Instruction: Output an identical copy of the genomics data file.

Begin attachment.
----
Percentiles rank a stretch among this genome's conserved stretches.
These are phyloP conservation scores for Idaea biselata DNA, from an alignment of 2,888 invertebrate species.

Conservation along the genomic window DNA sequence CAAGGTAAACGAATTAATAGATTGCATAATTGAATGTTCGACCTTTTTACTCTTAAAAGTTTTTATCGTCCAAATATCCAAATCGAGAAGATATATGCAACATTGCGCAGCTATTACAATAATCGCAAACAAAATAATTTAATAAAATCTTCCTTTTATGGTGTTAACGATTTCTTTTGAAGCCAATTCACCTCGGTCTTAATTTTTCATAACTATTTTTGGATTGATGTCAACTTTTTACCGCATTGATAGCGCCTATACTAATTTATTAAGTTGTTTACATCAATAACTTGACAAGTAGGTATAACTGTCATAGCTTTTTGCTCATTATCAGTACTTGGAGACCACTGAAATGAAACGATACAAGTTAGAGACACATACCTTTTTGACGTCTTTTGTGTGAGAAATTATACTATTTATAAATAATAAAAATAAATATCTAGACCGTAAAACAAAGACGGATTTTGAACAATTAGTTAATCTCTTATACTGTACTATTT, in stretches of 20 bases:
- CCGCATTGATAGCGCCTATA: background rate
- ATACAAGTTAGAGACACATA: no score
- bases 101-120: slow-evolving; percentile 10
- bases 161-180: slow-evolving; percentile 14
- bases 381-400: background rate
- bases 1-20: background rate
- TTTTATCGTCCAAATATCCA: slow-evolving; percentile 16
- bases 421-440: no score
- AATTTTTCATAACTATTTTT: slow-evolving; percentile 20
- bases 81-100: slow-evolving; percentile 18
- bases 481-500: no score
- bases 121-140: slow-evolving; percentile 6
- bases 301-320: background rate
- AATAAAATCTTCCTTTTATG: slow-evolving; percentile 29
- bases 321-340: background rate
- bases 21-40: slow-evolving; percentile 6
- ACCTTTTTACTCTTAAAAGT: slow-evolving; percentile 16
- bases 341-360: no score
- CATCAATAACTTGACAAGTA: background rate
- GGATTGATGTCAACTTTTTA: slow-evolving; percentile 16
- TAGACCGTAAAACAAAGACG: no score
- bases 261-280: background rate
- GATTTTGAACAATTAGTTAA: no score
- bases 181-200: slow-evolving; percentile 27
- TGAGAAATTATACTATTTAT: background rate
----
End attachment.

Percentiles rank a stretch among this genome's conserved stretches.
These are phyloP conservation scores for Idaea biselata DNA, from an alignment of 2,888 invertebrate species.

Conservation along the genomic window DNA sequence CAAGGTAAACGAATTAATAGATTGCATAATTGAATGTTCGACCTTTTTACTCTTAAAAGTTTTTATCGTCCAAATATCCAAATCGAGAAGATATATGCAACATTGCGCAGCTATTACAATAATCGCAAACAAAATAATTTAATAAAATCTTCCTTTTATGGTGTTAACGATTTCTTTTGAAGCCAATTCACCTCGGTCTTAATTTTTCATAACTATTTTTGGATTGATGTCAACTTTTTACCGCATTGATAGCGCCTATACTAATTTATTAAGTTGTTTACATCAATAACTTGACAAGTAGGTATAACTGTCATAGCTTTTTGCTCATTATCAGTACTTGGAGACCACTGAAATGAAACGATACAAGTTAGAGACACATACCTTTTTGACGTCTTTTGTGTGAGAAATTATACTATTTATAAATAATAAAAATAAATATCTAGACCGTAAAACAAAGACGGATTTTGAACAATTAGTTAATCTCTTATACTGTACTATTT, in stretches of 20 bases:
- CCGCATTGATAGCGCCTATA: background rate
- ATACAAGTTAGAGACACATA: no score
- bases 101-120: slow-evolving; percentile 10
- bases 161-180: slow-evolving; percentile 14
- bases 381-400: background rate
- bases 1-20: background rate
- TTTTATCGTCCAAATATCCA: slow-evolving; percentile 16
- bases 421-440: no score
- AATTTTTCATAACTATTTTT: slow-evolving; percentile 20
- bases 81-100: slow-evolving; percentile 18
- bases 481-500: no score
- bases 121-140: slow-evolving; percentile 6
- bases 301-320: background rate
- AATAAAATCTTCCTTTTATG: slow-evolving; percentile 29
- bases 321-340: background rate
- bases 21-40: slow-evolving; percentile 6
- ACCTTTTTACTCTTAAAAGT: slow-evolving; percentile 16
- bases 341-360: no score
- CATCAATAACTTGACAAGTA: background rate
- GGATTGATGTCAACTTTTTA: slow-evolving; percentile 16
- TAGACCGTAAAACAAAGACG: no score
- bases 261-280: background rate
- GATTTTGAACAATTAGTTAA: no score
- bases 181-200: slow-evolving; percentile 27
- TGAGAAATTATACTATTTAT: background rate